Croatian YHA The Zagreb-based head office of the Croatian Youth Hostel Association has info on all the hostels in Croatia. The on-site travel branch can help with advance bookings.
Travel with Children
Zagreb is a child-friendly city with both some wonderful attractions directly catering for kids plus a bundle of free social events taking place in the city centre during the May to September high season. All-in-all the city's infrastructure is good for strollers with pavement curbs sloping at all pedestrian crossings, though hopping on trams is problematic due to high entry stairs.
Children up to the age of seven travel free on public transport and some sights have free entry for under-fives, half-price entry for older kids and a discounted family ticket option. If ordering a taxi, Ekotaxi has car seats for babies and toddlers but you must book at least two hours before and specify the age of your little one. If you want to do some family cycling, Bike.com has children's bicycles and helmets to hire. In Zagreb, cyclists use pavements, not the road, and some wider main pavements have designated cycle lanes.
Museum of Illusion Budding scientists will be fascinated while exploring the rooms of optical illusions, mirrors and holograms here.
Dolac Market Get the kids amid the market bustle.
Secret Zagreb Teens will be thoroughly engaged by the mysterious side of the city on the Ghosts and Dragons tour.
Backo Mini Express Little ones will be mesmerised by the trains chugging across the landscape of this massive model railway.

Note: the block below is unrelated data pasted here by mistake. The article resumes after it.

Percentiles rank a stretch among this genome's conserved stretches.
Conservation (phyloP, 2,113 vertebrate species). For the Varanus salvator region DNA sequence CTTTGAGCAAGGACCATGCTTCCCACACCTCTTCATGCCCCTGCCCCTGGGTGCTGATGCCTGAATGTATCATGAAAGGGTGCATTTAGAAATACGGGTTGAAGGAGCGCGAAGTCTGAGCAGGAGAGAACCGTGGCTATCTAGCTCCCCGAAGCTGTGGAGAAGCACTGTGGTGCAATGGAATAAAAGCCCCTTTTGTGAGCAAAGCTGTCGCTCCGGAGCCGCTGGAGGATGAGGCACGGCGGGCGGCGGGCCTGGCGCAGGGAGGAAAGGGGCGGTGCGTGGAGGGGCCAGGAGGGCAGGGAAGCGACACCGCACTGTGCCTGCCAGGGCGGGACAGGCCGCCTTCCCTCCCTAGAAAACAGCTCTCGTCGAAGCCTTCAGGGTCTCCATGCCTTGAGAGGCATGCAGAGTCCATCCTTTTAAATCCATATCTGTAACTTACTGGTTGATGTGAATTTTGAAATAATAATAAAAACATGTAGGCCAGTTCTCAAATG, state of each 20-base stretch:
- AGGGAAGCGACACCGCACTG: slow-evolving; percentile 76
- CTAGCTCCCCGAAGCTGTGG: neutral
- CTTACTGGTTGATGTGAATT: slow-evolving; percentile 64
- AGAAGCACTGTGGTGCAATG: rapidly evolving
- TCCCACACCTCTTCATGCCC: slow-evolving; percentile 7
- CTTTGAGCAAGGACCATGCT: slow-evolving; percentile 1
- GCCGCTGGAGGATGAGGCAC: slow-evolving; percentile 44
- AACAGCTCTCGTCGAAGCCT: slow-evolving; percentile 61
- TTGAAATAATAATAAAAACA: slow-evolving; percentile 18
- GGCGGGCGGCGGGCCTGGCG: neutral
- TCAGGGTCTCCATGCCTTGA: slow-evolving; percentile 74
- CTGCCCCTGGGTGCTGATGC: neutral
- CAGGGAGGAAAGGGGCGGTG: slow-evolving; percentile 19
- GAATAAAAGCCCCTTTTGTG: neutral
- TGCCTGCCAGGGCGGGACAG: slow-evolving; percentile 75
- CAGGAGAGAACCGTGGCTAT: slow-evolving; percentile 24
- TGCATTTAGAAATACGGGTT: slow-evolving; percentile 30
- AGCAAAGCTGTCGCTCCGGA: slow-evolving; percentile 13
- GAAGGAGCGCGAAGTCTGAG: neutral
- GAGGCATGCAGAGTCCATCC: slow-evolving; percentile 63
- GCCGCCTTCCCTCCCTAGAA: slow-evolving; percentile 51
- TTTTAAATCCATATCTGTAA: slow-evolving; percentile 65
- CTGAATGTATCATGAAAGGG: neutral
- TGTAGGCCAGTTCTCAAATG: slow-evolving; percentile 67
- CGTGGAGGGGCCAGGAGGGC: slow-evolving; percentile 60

Strossmarte Take teens up to Strossmayer in the evenings during the summer months for free live music concerts.
St Mark's Church Smaller children will enjoy watching part of the guard-changing ceremony on summer weekends.
Tortureum Most young teens will be engrossed by the macabre exhibits here.
Zagreb 80's Museum Let the kids' minds boggle at the 'ye olde' pre-internet era plus little ones will enjoy the dress-up opportunities.
Art Park Family-friendly mural painting sessions plus film screenings and live music sessions are hosted here from June through to September.
Boćarski Dom This park is the best place for tots to work off some steam with excellent playground equipment, playing fields and a rollerblading ramp as well as a relaxing path along the Sava River. To get there, take tram 17 west to the Prisavlje stop.
Sports & Recreational Centre Šalata Beat the heat and take a break from pounding the city streets at the pools here.
Jarun Lake On summer weekends join local families here for swimming and pedal-boating.
Travellers with Disabilities
More attention is being paid to the needs of people with disabilities in Zagreb, but the city still has a long way to go. For further information, check out www.travabled.com and the Croatian Association for the Physically Disabled.
Public toilets at bus stations, train stations, airports and large public venues are wheelchair-accessible, but not in adequate numbers. Large upscale hotels usually have at least a couple of wheelchair-accessible rooms, though many of these don't feature full-scale accessibility. Private accommodation offers very little for travellers with disabilities.
Both the bus and train stations in Zagreb are accessible by wheelchair, though the wooden foldable ramps require bus drivers' help. Note that Zagreb trams are not an appropriate means of transport for the majority of wheelchair users.